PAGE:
Waqf has been around for as long as Islam itself has. In history, Waqf has played a major role in sustaining Islamic civilisation and meeting the needs of the ummah. Earlier stories of Waqf mention the contributions made by the Prophet (peace be upon him), as well as his companions and supporters, who donated for the benefits of those in need. A number of Waqf foundations established centuries ago, such as the Kaaba in Mecca, still serve millions to this day. However, the period of the Ottoman Empire, a time recognised today as the highlight of Waqf civilisation. For six centuries, the Ottoman Empire succeeded in eliminating poverty and achieving socio-economic growth in the empire through the Waqf system.
This Empire has been compared to today’s liberal economy system, where the people got what they deserved because they earned it through honest hard work. Throughout the history of the Ottoman Empire, awqaf supported public services, catered to the needs of the poor, and established mosques, schools and hospitals. The benefits provided by this institution was vast, covering people, communities and the environment.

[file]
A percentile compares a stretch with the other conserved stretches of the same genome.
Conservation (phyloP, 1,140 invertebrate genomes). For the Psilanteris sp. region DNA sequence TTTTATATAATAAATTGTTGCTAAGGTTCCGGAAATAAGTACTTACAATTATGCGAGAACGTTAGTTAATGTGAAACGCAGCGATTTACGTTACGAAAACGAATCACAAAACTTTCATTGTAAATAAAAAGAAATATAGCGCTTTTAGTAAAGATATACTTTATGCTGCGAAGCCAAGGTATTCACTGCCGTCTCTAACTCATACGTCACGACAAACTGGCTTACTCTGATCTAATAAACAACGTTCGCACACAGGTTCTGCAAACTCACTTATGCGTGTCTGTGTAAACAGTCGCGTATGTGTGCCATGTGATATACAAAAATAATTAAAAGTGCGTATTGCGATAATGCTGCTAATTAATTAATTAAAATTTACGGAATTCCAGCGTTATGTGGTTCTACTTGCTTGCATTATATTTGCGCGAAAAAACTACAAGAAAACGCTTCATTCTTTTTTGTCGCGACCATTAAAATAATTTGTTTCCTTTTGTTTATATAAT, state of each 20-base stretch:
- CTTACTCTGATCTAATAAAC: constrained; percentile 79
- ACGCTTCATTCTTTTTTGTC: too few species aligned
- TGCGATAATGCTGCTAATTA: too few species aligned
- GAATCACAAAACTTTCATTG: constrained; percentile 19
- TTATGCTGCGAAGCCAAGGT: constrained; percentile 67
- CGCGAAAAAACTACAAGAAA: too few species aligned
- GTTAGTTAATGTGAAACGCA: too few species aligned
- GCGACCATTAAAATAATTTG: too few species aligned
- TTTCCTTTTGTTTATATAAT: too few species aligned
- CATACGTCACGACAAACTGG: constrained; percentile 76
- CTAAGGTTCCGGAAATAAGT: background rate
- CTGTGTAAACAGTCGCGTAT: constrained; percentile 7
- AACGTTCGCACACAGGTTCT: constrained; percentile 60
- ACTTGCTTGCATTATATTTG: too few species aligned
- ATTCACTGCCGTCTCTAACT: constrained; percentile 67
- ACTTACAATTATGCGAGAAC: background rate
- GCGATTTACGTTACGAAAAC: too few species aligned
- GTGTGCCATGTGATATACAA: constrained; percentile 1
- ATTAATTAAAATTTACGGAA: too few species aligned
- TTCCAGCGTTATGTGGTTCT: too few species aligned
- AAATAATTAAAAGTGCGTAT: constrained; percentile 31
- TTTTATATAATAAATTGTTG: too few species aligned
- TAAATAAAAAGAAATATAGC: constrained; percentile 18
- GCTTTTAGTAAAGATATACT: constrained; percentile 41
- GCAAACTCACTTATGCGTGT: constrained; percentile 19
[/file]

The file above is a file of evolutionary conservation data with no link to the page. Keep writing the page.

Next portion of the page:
The documents found in the Ottoman archives revealed that there were many types of Waqf establishments apart from buildings. For example, Waqf was used to give food to animals in the mountains so they would not come into the town seeking food in wintertime. Other interesting uses of Waqf includes cleaning buildings and roads, teaching calligraphy, and paying off prisoners’ debts. Waqf donations were about more than building a new mosque, they were also used to repair burnt or damaged properties, roads and bridges.
Unfortunately, the Ottoman era ended in 1922, and the colonial rule reduced the role of Islam from a way of life to a religious believe, As a result, the power and benefits of Waqf diminished and this is how Waqf lost its importance in history. As such the Waqf landscape has never been the same since. Its functioning has changed and the assets—underutilised, mismanaged and lying idle—exists in smaller numbers. Many scholars are studying the conditions of Waqf assets in the contemporary economy and are proposing new ways in which the glory days of Waqf can be restored to benefit the world today.
With the invention of new technologies, new opportunities present themselves. Singapore-based FinTech company called Finterra has introduced a WAQF Chain model which is reviving the Waqf system using the revolutionary blockchain technology. With the ability to provide total transparency, security and immutability, the potential of blockchain is full of promise. The best part of merging the technological concept of the blockchain with the historical and traditional concept of the Waqf is that, at their very core, both focus on upholding a sense of public trust for the benefit of society as a whole both presently and towards perpetuity.